- PROBATION: Missouri law prohibits a suspended execution of sentence for a felony DWI unless as a condition of probation, you are ordered to serve 10 days shock time in jail or 60 days of community service.
- REVOCATION OF DRIVING PRIVILEGES: Upon a third or subsequent criminal conviction for DWI or DUI, the defendant’s driver’s license is revoked for 10 years regardless of how old the two prior convictions are. These revocations or “denials” go on the person’s driving record forever. If convicted of a felony DWI or DUI, no hardship license is available.
Fourth DWI or DUI Offense
A fourth DWI arrest during the driver’s lifetime will be charged as a Class C felony. A conviction may again result in a minimum 10-year denial of driving privileges. The driver will be classified as an “aggravated offender.”
- JAIL: Up to seven years in prison.
- FINE: Up to $5,000.00, plus court costs of $10.00 to $100.00.
- PROBATION: Missouri law prohibits a suspended execution of sentence for a felony DWI. The court may suspend execution of sentence, provided that the court orders you to serve either 10 days in jail or 60 days of community service.
- REVOCATION OF DRIVING PRIVILEGES: Upon a fourth or subsequent criminal conviction for DWI or DUI, the defendant’s driver’s license may be revoked for a minimum of 10 years regardless of how old the prior convictions are. These revocations or “denials” go on the person’s driving record forever. If convicted of a felony DWI or DUI, no hardship license is available.
Missouri Implied Consent Law
According to Missouri DWI laws, if you get in a motor vehicle, you are giving your consent to have your breath, blood, urine, or other bodily substances tested for alcohol and/or drugs. This is what is called “implied consent.” You are presumed to know and understand your rights and responsibilities concerning the testing of your bodily fluids in relation to a DWI arrest.
IMPORTANT: The police officer will choose what type of test to offer. You do not get a choice in that matter. Under Missouri law, however, you are allowed 20 minutes to contact a lawyer about whether or not to submit to a test, provided that you ask to exercise that right.
You also have the right to obtain your own test of your body fluids by a physician, qualified technician, chemist, registered nurse, or another qualified person after you have submitted to the officer’s requested test.
Driver’s License Consequences
A Missouri DWI arrest actually triggers two separate cases: the criminal court case, and the driver’s license case, which is filed by the Department of Revenue against the driver’s license. Take note: if you are arrested for any drunk driving offense – DWI, you have only 15 days from the date of arrest to have a hearing.
If a Sustain Order is issued after the administrative hearing:
FIRST TIME FAILURE OF A TEST: For a driver with no alcohol-related law enforcement contacts within the previous five years, driving privileges are suspended for 30 days followed by 60 days of Restricted Driving Privilege. The restricted license is available upon showing proof of insurance before the 30 days suspension has expired. The restriction allows a person to drive “in connection with a person’s business, occupation or employment, and to and from an alcohol education and treatment program” only. This goes on the person’s driving record and stays forever, with certain exceptions for minors.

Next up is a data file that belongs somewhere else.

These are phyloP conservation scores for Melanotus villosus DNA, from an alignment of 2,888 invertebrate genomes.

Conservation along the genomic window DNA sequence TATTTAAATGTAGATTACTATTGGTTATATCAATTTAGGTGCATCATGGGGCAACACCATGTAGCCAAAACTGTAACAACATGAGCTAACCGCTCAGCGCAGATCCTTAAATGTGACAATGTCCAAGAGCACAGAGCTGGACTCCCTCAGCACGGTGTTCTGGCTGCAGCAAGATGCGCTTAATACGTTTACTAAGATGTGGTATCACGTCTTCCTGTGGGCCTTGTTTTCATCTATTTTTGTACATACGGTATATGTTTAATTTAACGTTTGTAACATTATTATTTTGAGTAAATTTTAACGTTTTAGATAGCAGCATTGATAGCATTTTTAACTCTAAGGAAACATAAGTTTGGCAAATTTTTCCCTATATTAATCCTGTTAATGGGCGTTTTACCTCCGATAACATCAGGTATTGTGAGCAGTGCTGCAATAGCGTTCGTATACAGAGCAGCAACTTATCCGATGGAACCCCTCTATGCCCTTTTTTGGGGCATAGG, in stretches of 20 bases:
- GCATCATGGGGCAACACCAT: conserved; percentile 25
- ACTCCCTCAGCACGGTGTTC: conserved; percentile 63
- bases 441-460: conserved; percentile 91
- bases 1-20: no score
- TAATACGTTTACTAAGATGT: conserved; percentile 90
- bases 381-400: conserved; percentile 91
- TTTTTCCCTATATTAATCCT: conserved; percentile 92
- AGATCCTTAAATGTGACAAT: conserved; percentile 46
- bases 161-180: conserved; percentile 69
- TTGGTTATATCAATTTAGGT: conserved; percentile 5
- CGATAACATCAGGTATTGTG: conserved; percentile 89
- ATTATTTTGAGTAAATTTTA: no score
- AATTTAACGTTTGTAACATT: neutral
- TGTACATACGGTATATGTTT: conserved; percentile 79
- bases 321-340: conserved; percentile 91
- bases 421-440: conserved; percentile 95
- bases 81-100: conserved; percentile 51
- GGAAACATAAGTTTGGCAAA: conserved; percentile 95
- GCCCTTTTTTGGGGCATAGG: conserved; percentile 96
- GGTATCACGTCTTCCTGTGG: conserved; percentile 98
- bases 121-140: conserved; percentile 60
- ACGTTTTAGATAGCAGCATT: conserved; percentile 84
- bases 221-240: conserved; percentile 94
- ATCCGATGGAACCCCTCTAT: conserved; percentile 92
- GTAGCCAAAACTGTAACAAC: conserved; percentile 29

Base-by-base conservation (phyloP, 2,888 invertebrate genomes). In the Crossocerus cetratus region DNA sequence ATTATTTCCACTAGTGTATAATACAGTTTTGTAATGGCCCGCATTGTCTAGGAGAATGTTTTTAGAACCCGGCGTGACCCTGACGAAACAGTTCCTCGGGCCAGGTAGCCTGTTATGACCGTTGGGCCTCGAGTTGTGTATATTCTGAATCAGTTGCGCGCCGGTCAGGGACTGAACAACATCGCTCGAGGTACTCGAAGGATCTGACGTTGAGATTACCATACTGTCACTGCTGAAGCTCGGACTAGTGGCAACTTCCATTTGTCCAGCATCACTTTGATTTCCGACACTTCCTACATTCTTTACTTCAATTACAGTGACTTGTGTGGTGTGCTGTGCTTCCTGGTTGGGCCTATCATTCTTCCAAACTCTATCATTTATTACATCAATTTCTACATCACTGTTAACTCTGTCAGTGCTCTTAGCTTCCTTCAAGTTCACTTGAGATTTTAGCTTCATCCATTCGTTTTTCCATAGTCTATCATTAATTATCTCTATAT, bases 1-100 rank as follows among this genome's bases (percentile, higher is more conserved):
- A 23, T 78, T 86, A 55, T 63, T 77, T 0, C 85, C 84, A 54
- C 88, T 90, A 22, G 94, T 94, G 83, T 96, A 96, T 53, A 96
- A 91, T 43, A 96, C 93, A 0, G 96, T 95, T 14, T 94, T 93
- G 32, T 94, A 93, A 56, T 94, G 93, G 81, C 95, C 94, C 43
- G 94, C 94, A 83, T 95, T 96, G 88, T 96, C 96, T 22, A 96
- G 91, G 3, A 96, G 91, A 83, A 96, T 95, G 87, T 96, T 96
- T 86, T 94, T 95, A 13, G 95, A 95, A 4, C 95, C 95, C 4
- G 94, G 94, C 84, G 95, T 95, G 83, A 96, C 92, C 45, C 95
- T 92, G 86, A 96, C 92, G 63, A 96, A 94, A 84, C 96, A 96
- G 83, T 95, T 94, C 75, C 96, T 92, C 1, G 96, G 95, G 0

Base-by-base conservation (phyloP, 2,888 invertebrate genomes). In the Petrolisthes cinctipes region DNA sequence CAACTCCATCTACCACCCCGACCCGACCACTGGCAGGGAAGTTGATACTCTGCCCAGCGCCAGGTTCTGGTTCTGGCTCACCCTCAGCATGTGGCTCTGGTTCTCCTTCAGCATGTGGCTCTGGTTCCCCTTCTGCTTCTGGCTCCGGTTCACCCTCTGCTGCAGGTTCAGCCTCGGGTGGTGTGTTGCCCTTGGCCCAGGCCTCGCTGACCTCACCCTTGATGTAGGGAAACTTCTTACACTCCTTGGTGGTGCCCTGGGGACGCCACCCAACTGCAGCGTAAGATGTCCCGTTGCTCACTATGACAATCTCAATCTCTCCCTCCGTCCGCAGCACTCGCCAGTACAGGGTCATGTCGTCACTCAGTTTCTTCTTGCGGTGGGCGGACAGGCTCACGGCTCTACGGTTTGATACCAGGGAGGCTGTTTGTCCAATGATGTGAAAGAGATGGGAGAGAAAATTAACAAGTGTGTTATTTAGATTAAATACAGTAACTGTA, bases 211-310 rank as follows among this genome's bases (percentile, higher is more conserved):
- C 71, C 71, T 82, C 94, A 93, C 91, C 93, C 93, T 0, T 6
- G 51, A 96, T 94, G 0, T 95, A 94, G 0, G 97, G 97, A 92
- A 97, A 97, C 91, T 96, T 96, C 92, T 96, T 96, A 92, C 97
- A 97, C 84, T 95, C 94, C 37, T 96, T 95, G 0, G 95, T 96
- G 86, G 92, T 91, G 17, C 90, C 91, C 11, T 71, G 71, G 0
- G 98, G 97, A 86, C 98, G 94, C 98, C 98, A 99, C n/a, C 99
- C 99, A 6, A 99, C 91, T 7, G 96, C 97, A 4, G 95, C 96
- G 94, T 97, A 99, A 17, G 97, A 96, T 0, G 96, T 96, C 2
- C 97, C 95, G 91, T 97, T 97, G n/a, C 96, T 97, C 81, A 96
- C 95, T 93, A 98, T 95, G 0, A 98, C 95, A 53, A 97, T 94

SECOND AND SUBSEQUENT FAILURES OF A TEST: Driving privileges are suspended for one year. You are not eligible for a hardship license. This goes on the person’s driving record and stays for five years.
If you refused a chemical test, driving privileges are revoked for one (1) year. However, if it is your first DWI, you can apply for a hardship license after 90 days. This goes on the person’s driving record and stays for five years.
NOTE: The administrative hearing and the criminal case are two separate suits. Neither one has any bearing whatsoever on the other. However, if you are suspended pursuant to one, that suspension will be run concurrently with a suspension in the other. So, if you lost at the administrative hearing and at trial, and it was your second time DWI, you would only be suspended for one year total. But, your driving record will reflect two separate suspensions for the same arrest.
Appealing The Suspension
According to Missouri DWI laws, every driver has the right to appeal the administrative driver’s license suspension to the circuit court of the county in which the arrest was made. A Petition for Review of a license revocation must be filed within 15 days of the date that the suspension was mailed by the Director. If an appeal is taken, the matter is heard anew by a judge in the courtroom and the administrative hearing is treated as though it never happened. These appeals are usually handled by the Department of Revenue.
After a Missouri DWI, you could very well lose your license. If you have been revoked from driving in Missouri for convictions or a refusal, you may be eligible for “Limited Driving Privileges”, most commonly known as a hardship license. You may apply for a hardship license to either the circuit court of your county of residence or the Director of Revenue. There are many reasons why a hardship license may not be granted, including the fact that you have been convicted of a felony involving the use of a vehicle, the failure to pay child support, or suspension in another state. There are also many requirements concerning when a person may apply for a hardship license. For instance, a person convicted of two DWIs within 5 years may not apply for a hardship license until he or she has served at least 2 of the 5 years of revocation. You should consult with an attorney concerning whether you are eligible for a hardship license.